Strange Things Are Happening

Is it a full moon? Or, because it's almost Halloween.

Because strange things are indeed happening. Which, in my business, come to think of it, may be a common occurrence.

Strangest, recently, was the arrival of a gentleman to my office, who declared that all of my problems, and all of the legislature's problems, were to be blamed on "invisible rebel angels." He didn't, however, tell me how I would know when they arrive (the wag I live with suggested I look for tiny confederate flags) or how to get rid of them.

Another man sent me a 1,200 page book on his legal problems dealing with child custody and his former spouse.

And you'd be amazed at how many people have a drink or three and then decide to call their Representative. At 10 p.m. or 2 a.m. Makes no difference to them. And, of course, they're angry when I don't answer and leave nasty-grams on the answer machine.

Other inexplicable things happen on a more regular basis.

For example, people frequently demonstrate on the front steps of the State House, expecting that Legislators will give into their demands, interests, or requests, just because we see them, in mass, at the front door.

Problem is, no legislator in their right mind uses the front steps during the day. Not even to venture out for lunch. (Advice: just like mass produced letters or post cards,this group psychology doesn't work. Just tell me one on one what you want. And why. The Why being the important part.)

A very kind gentleman I happen know, sent me a warning about rattlesnakes on Mount Tekoa, in the area recently sold to the state as a wildlife and open space preserve. I forwarded his concerns to the state officials. But, I kept his recipe for rattlesnake chili. Armadillo will do if you can't get rattlesnake.

An elderly gentleman, after a lot of pondering I presume, confided in me that he had finally figured out who I really am. "The mayor's wife!" he proclaimed, despite my protests that I was almost old enough to be the mayor's mother.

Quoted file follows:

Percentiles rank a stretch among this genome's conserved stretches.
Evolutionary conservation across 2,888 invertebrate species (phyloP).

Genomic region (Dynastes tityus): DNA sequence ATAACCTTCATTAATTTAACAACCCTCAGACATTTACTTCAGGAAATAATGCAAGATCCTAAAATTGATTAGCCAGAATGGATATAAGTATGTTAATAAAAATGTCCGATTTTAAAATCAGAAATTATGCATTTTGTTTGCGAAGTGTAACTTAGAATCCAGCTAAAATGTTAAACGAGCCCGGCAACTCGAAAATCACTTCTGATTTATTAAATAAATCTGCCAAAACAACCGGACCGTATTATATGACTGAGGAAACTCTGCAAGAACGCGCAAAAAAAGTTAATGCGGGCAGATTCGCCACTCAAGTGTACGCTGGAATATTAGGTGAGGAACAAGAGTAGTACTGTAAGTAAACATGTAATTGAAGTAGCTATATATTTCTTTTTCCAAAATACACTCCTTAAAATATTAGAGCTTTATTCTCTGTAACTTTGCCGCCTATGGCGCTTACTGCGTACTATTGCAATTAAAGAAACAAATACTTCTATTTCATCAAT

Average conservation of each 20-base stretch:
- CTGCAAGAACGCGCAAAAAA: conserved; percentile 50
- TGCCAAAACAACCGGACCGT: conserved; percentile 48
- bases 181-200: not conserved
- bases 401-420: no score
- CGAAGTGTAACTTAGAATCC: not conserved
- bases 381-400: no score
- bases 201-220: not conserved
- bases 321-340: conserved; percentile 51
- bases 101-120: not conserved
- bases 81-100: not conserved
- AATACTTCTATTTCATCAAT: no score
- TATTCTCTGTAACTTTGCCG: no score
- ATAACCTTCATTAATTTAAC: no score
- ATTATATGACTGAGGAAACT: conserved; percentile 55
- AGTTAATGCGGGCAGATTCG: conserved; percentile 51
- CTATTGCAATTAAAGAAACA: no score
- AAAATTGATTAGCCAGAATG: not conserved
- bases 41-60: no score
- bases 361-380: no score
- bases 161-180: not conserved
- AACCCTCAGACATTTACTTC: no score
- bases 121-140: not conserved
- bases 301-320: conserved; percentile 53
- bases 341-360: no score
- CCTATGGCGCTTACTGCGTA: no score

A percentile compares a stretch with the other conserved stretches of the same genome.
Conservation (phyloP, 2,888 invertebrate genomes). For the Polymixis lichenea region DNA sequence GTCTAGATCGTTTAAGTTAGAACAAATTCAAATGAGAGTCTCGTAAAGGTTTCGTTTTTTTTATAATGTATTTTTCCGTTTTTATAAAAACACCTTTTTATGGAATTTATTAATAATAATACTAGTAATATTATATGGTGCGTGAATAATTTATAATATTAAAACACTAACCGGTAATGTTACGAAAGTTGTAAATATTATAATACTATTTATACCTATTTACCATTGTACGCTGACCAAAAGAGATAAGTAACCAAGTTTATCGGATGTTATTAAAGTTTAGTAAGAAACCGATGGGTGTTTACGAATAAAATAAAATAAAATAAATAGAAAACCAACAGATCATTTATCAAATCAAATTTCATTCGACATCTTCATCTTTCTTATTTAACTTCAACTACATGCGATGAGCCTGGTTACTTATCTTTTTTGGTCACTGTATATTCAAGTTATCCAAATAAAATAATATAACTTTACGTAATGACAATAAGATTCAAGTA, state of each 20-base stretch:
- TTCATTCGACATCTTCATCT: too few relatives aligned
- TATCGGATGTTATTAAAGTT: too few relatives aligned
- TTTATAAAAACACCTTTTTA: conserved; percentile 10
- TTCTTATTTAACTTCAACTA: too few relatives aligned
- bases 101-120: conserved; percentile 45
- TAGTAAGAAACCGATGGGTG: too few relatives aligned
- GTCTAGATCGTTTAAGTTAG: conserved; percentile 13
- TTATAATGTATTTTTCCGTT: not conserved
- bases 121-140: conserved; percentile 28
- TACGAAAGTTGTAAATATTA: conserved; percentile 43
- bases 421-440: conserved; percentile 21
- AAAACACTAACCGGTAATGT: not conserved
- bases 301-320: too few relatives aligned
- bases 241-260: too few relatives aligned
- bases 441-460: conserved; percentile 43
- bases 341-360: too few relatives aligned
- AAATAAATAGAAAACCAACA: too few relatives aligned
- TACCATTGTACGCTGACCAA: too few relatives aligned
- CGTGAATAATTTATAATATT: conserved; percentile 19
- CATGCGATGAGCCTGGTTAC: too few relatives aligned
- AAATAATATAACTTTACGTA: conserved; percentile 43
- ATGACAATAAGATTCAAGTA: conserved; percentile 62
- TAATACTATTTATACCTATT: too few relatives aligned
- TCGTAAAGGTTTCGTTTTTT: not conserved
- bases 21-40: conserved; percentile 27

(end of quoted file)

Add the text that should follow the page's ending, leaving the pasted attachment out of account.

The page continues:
Constituent questions, problems and demands--the biggest part of any legislator's job--range from the fascinating, because there's always a new problem to solve, to ridiculous. These, I appreciate, because I can always learn something new--either about state regulations or about people and their problems.

Neighbors butchering a pig, trucks too fast in the fast lane, unemployment denied because you were fired for due cause, insurance snafus, and registry and revenue bureaucratic bumbling, not always of the bureaucrats fault by the way.

Children being adopted without parental consent, abuse reports, personal problems, mental illness, driving under the influence and lost licenses. There are no limits.

And, although I make light of invisible rebel angels, and protesters who may as well be invisible, constituent visits and phone calls and e-mails are, I repeat, the most important part of any legislator's job.

It may be the funding for schools and highways and colleges and bridges, rail trails and open space and airports...or pending legislation and stalled budget talks...elections and fundraising and ballot initiatives and tax cuts...retirement banquets and press conferences and public events...that make the news.

But, the fact remains, the bulk of our time is spent working for you. One on one. Helping you solve any state problems you may encounter. Or pointing you in the right direction when it is either a local or federal or even a non-governmental problem.

So, call, write, e-mail. Come to office hours--10 a.m. to noon on the third Thursday of each month, at the Boys and Girls Club. That's next Thursday, by the way. Just walk-in, or make an appointment for a more convenient date and time.

I work for you. My aides, Tim Cheever and Carla Moran, work for you, and they work hard to help me help you solve your problems. And most state agencies and departments want to help you as well--they have people assigned to just helping your legislators solve your problems.

My phone numbers and addresses and e-mail are listed below. There's even a contact form on my website for you to use. I try to get back to each person within a week, sooner if possible.

Do remember this. The difficult takes time; the impossible takes even longer. And, we do know that the answers we get are not always the answers you may want to hear. Don't kill the messengers.

All materials copyright 1997 - 2014